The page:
Happy educating,

Jennifer

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In Case of an Emergency

In today’s technologically advanced era, it is inevitable to end up in a social media crisis, especially with the many different social media platforms people use to vent/rant about companies and organizations.

The problem with this is:

IF YOU DON’T HAVE A PLAN, HOW DO YOU KNOW WHAT TO DO?

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Here’s a short list that can help you prepare for a social media crisis:

  1. Detect

    Make sure you always have an eye and ear on what people have to say about your organization. If you see something that misrepresents your company, or could potentially damage your organization’s image, act accordingly immediately.

    By “act accordingly immediately” I mean either a) address the comments made with a reply, or b) with a generalized announcement on your social media. If it is only one or two negative comments I would opt for option a.

  2. Identify

    Always make sure you look for who said it. That’s easier said than done. It’s not always easy to find one person who started something, but make sure you try to look for the source. Also, make sure to find out what happened and why it happened. It may be easier to address it that way.
  3. Consider

    Use a language your organization uses in all of their messages. You don’t want to sound rude or disrespectful. Always keep a professional demeanor. Address the problem quickly, but don’t rush into posting messages without critically “inspecting” your message before it’s being sent.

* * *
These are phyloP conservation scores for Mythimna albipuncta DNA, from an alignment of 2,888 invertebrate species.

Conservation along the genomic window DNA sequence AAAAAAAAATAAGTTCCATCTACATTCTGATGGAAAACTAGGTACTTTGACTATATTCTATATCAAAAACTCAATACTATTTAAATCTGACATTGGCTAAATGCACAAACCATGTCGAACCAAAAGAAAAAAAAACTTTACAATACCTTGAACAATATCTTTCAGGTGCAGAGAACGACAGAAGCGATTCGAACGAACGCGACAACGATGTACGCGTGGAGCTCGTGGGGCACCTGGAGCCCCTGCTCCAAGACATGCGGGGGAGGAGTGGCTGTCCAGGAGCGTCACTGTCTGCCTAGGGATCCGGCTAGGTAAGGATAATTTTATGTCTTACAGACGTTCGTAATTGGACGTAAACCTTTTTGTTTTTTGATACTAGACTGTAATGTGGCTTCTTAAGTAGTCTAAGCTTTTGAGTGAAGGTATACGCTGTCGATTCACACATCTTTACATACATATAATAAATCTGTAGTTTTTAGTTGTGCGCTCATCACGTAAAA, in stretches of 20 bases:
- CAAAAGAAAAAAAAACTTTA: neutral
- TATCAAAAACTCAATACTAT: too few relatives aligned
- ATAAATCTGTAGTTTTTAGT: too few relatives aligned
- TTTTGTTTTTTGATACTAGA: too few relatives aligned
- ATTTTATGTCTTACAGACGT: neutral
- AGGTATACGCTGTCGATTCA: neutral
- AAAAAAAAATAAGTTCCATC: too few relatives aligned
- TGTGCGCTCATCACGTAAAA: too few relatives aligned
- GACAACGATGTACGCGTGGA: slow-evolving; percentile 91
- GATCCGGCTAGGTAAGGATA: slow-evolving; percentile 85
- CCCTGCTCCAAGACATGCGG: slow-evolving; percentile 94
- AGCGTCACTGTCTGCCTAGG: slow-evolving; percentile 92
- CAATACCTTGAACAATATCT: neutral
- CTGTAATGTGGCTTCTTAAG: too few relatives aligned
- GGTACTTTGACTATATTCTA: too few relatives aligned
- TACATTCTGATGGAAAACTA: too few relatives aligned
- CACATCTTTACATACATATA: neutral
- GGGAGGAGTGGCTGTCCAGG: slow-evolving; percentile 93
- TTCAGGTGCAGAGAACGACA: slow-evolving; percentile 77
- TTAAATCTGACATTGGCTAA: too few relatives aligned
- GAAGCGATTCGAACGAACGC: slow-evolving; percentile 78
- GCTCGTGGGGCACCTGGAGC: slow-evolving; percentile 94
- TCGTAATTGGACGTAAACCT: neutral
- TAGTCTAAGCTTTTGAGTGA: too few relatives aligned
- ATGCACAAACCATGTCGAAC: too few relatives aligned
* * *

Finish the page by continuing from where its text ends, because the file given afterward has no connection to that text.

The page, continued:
4. Control

    If you’re not the CEO, Owner, etc. make sure to get approval from the person that is in charge. It’s critical that your messages convey what your organization stands for.
  5. Respond

    Respond on appropriate social media platforms, as well as traditional media if necessary.

As you can see, there are a lot of small things that need to be considered when it comes to responding/reacting to a social media crisis.
The easiest way, which is not always so easy, is to be proactive instead of reactive. By proactive I mean, don’t give your consumers/followers anything to complain about. Make sure that small problems are addressed immediately so they don’t turn in to bigger things. DON’T IGNORE WHAT PEOPLE HAVE TO SAY. In the end, they are the ones paying your bills.

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So, if you ask my personal opinion on what to do:

1. Monitor your social media
2. Be proactive instead of reactive
3. Be timely
4. Be respectful
5. Stay professional

Crises happen. We are PR professionals. This is what we signed up for the day we graduated college with our degree in public relations.

Happy social media monitoring,

Jennifer

Why and How to Monitor Social Media